WASHINGTON – Reduced to their weakest state in a generation, Democratic Party leaders will gather in two cities this weekend to plot strategy and select a new national chairman with the daunting task of rebuilding the party's depleted organization. But senior Democratic officials concede that the blueprint has already been chosen for them — by an incensed army of liberals demanding no less than total war against President Donald Trump.
Immediately after the November election, Democrats were divided over how to handle Trump, with one camp favoring all-out confrontation and another backing a seemingly less risky approach of coaxing him to the center with offers of compromise.
Now, spurred by protests and angry phone calls and e-mails from constituents, Democrats have all but cast aside any notion of conciliation with the White House. Instead, they are mimicking the Republican approach of the past eight years and wagering that brash obstruction will pay similar dividends.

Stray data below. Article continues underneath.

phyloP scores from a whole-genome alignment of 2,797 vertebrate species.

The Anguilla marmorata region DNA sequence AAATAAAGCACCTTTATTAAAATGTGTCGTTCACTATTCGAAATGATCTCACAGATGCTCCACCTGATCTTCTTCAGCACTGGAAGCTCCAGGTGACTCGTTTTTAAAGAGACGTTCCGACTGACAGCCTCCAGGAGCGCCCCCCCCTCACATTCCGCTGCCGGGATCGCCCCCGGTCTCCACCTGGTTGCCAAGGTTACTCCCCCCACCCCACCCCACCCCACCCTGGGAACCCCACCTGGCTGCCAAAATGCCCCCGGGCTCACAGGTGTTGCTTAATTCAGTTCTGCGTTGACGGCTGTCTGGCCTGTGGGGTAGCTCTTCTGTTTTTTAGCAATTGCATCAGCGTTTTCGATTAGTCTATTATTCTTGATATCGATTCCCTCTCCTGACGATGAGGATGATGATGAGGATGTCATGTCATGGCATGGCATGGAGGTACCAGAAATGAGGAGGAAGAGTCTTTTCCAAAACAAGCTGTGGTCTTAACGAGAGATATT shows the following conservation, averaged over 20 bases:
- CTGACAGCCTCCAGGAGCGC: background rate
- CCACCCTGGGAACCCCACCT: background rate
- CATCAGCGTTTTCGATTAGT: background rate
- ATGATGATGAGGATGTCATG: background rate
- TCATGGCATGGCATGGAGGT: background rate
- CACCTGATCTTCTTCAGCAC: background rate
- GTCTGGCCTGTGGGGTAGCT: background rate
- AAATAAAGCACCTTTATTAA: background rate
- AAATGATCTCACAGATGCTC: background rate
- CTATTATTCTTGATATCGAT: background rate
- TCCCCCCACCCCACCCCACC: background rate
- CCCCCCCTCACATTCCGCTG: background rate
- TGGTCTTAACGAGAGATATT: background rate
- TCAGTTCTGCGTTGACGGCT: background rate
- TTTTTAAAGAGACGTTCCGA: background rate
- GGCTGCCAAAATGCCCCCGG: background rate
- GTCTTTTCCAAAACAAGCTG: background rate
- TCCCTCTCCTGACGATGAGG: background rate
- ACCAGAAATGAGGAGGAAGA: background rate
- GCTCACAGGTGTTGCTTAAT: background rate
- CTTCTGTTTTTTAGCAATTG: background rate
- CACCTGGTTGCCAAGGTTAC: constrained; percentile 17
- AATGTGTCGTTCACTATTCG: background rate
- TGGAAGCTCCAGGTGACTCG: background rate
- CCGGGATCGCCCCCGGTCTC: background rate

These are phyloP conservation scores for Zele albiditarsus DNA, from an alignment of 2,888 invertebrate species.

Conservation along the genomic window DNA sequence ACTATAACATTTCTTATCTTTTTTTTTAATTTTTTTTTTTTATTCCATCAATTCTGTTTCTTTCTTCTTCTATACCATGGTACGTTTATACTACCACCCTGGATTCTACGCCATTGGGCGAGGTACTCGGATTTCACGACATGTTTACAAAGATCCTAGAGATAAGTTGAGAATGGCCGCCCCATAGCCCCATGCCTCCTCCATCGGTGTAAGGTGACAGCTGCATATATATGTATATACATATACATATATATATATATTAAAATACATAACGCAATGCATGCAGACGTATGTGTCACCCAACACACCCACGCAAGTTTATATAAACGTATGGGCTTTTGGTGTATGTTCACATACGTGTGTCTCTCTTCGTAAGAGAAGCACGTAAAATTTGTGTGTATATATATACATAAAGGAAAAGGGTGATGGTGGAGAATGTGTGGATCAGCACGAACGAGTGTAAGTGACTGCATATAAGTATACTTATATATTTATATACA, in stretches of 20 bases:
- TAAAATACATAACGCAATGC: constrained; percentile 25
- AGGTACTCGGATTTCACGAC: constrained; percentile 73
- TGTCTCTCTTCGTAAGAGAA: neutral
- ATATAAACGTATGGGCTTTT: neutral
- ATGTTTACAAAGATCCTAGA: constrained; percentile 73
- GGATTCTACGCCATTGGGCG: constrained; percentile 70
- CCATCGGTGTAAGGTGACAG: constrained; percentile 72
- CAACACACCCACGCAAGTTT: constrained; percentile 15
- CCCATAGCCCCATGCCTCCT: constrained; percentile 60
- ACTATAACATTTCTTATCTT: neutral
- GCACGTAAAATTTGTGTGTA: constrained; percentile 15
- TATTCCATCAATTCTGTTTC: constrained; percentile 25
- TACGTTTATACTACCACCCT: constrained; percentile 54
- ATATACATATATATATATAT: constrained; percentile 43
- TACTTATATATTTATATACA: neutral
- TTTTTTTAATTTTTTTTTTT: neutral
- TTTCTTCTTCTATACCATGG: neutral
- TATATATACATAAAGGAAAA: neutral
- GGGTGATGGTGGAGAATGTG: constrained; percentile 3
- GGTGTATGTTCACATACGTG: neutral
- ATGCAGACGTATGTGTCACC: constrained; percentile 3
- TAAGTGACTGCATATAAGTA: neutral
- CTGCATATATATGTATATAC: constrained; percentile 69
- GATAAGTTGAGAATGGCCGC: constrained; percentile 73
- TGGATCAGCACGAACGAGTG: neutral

Gov. Jay Inslee of Washington, vice chairman of the Democratic Governors Association, said there had been a "tornado of support" for wall-to-wall resistance to Trump. Inslee, who backed a lawsuit against the president's executive order banning refugee admissions and travel from seven majority-Muslim countries, said Democrats intended to send a stern message to Trump during a conference of governors in the nation's capital.
Some in the party fret that a posture of hostility could imperil lawmakers in red states that Trump won last year, or compromise efforts for Democrats to present themselves to moderate voters as an inoffensive alternative to the polarizing president.
And Democrats have few instruments to wound Trump's administration in the manner their core voters are demanding.
Republicans control the White House and both chambers of Congress and 33 governorships, and they are preparing to install a fifth conservative, Neil Gorsuch, on the Supreme Court.
Further, because of changes to Senate rules that were enacted under Democratic control, the party has been unable to block Trump's Cabinet nominees from being confirmed by a simple majority vote.
New York Times